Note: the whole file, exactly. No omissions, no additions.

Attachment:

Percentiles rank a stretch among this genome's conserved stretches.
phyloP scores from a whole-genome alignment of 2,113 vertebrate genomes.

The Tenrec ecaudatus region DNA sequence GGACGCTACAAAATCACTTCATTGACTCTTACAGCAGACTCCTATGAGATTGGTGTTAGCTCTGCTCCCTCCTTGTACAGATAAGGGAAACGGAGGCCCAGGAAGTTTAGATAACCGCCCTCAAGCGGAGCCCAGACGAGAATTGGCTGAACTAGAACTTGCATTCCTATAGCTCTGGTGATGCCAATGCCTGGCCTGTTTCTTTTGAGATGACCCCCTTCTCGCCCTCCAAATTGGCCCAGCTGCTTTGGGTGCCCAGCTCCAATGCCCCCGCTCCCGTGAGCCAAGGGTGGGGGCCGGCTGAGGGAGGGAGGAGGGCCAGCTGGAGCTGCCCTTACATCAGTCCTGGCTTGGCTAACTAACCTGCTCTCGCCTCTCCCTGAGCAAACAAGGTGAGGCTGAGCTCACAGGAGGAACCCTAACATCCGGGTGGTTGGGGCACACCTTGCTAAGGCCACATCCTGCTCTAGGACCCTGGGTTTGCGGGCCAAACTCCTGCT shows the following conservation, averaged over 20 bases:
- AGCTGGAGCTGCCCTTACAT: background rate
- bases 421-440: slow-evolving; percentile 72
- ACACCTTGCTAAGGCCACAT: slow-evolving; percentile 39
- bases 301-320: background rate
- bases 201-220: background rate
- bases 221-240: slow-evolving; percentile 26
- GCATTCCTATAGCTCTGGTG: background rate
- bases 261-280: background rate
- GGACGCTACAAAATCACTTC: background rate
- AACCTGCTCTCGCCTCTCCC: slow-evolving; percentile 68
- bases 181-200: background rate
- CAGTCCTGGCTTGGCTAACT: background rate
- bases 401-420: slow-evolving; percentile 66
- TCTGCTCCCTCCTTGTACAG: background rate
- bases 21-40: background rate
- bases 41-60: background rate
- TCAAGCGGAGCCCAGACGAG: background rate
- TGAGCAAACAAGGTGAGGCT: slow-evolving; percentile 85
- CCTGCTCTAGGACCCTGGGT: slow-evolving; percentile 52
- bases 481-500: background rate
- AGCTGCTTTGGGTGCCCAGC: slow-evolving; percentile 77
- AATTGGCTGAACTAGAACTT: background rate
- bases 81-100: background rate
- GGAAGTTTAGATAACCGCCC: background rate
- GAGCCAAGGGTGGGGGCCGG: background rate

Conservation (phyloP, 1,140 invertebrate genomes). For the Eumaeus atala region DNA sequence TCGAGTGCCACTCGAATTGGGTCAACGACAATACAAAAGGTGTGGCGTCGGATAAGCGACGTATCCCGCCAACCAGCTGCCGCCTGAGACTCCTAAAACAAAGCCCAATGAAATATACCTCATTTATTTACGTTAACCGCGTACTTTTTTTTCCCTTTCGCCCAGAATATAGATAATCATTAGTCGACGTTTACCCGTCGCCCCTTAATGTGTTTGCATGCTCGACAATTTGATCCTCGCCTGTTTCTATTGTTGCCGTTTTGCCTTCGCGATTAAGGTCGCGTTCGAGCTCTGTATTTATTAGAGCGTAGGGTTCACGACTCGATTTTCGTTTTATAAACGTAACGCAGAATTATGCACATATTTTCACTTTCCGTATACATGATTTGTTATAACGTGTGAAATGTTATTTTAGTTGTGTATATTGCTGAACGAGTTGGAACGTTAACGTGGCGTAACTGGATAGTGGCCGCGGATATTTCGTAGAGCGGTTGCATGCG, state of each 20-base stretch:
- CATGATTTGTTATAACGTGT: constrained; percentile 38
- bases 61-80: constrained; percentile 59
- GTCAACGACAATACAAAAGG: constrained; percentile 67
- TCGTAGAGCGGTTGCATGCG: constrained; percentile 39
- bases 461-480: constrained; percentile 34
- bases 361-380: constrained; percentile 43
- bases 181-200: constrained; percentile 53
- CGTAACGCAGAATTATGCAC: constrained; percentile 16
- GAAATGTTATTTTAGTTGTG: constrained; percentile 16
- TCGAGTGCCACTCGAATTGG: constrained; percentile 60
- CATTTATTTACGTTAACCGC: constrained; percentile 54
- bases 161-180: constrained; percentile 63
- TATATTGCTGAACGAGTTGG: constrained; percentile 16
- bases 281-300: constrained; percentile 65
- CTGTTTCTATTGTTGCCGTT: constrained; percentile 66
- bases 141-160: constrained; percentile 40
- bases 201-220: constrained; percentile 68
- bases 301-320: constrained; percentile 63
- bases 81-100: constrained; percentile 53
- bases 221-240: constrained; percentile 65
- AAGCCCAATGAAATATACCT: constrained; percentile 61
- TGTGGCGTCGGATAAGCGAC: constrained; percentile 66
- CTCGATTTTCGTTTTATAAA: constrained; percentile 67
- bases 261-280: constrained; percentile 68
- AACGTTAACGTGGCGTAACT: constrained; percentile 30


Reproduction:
Percentiles rank a stretch among this genome's conserved stretches.
phyloP scores from a whole-genome alignment of 2,113 vertebrate genomes.

The Tenrec ecaudatus region DNA sequence GGACGCTACAAAATCACTTCATTGACTCTTACAGCAGACTCCTATGAGATTGGTGTTAGCTCTGCTCCCTCCTTGTACAGATAAGGGAAACGGAGGCCCAGGAAGTTTAGATAACCGCCCTCAAGCGGAGCCCAGACGAGAATTGGCTGAACTAGAACTTGCATTCCTATAGCTCTGGTGATGCCAATGCCTGGCCTGTTTCTTTTGAGATGACCCCCTTCTCGCCCTCCAAATTGGCCCAGCTGCTTTGGGTGCCCAGCTCCAATGCCCCCGCTCCCGTGAGCCAAGGGTGGGGGCCGGCTGAGGGAGGGAGGAGGGCCAGCTGGAGCTGCCCTTACATCAGTCCTGGCTTGGCTAACTAACCTGCTCTCGCCTCTCCCTGAGCAAACAAGGTGAGGCTGAGCTCACAGGAGGAACCCTAACATCCGGGTGGTTGGGGCACACCTTGCTAAGGCCACATCCTGCTCTAGGACCCTGGGTTTGCGGGCCAAACTCCTGCT shows the following conservation, averaged over 20 bases:
- AGCTGGAGCTGCCCTTACAT: background rate
- bases 421-440: slow-evolving; percentile 72
- ACACCTTGCTAAGGCCACAT: slow-evolving; percentile 39
- bases 301-320: background rate
- bases 201-220: background rate
- bases 221-240: slow-evolving; percentile 26
- GCATTCCTATAGCTCTGGTG: background rate
- bases 261-280: background rate
- GGACGCTACAAAATCACTTC: background rate
- AACCTGCTCTCGCCTCTCCC: slow-evolving; percentile 68
- bases 181-200: background rate
- CAGTCCTGGCTTGGCTAACT: background rate
- bases 401-420: slow-evolving; percentile 66
- TCTGCTCCCTCCTTGTACAG: background rate
- bases 21-40: background rate
- bases 41-60: background rate
- TCAAGCGGAGCCCAGACGAG: background rate
- TGAGCAAACAAGGTGAGGCT: slow-evolving; percentile 85
- CCTGCTCTAGGACCCTGGGT: slow-evolving; percentile 52
- bases 481-500: background rate
- AGCTGCTTTGGGTGCCCAGC: slow-evolving; percentile 77
- AATTGGCTGAACTAGAACTT: background rate
- bases 81-100: background rate
- GGAAGTTTAGATAACCGCCC: background rate
- GAGCCAAGGGTGGGGGCCGG: background rate

Conservation (phyloP, 1,140 invertebrate genomes). For the Eumaeus atala region DNA sequence TCGAGTGCCACTCGAATTGGGTCAACGACAATACAAAAGGTGTGGCGTCGGATAAGCGACGTATCCCGCCAACCAGCTGCCGCCTGAGACTCCTAAAACAAAGCCCAATGAAATATACCTCATTTATTTACGTTAACCGCGTACTTTTTTTTCCCTTTCGCCCAGAATATAGATAATCATTAGTCGACGTTTACCCGTCGCCCCTTAATGTGTTTGCATGCTCGACAATTTGATCCTCGCCTGTTTCTATTGTTGCCGTTTTGCCTTCGCGATTAAGGTCGCGTTCGAGCTCTGTATTTATTAGAGCGTAGGGTTCACGACTCGATTTTCGTTTTATAAACGTAACGCAGAATTATGCACATATTTTCACTTTCCGTATACATGATTTGTTATAACGTGTGAAATGTTATTTTAGTTGTGTATATTGCTGAACGAGTTGGAACGTTAACGTGGCGTAACTGGATAGTGGCCGCGGATATTTCGTAGAGCGGTTGCATGCG, state of each 20-base stretch:
- CATGATTTGTTATAACGTGT: constrained; percentile 38
- bases 61-80: constrained; percentile 59
- GTCAACGACAATACAAAAGG: constrained; percentile 67
- TCGTAGAGCGGTTGCATGCG: constrained; percentile 39
- bases 461-480: constrained; percentile 34
- bases 361-380: constrained; percentile 43
- bases 181-200: constrained; percentile 53
- CGTAACGCAGAATTATGCAC: constrained; percentile 16
- GAAATGTTATTTTAGTTGTG: constrained; percentile 16
- TCGAGTGCCACTCGAATTGG: constrained; percentile 60
- CATTTATTTACGTTAACCGC: constrained; percentile 54
- bases 161-180: constrained; percentile 63
- TATATTGCTGAACGAGTTGG: constrained; percentile 16
- bases 281-300: constrained; percentile 65
- CTGTTTCTATTGTTGCCGTT: constrained; percentile 66
- bases 141-160: constrained; percentile 40
- bases 201-220: constrained; percentile 68
- bases 301-320: constrained; percentile 63
- bases 81-100: constrained; percentile 53
- bases 221-240: constrained; percentile 65
- AAGCCCAATGAAATATACCT: constrained; percentile 61
- TGTGGCGTCGGATAAGCGAC: constrained; percentile 66
- CTCGATTTTCGTTTTATAAA: constrained; percentile 67
- bases 261-280: constrained; percentile 68
- AACGTTAACGTGGCGTAACT: constrained; percentile 30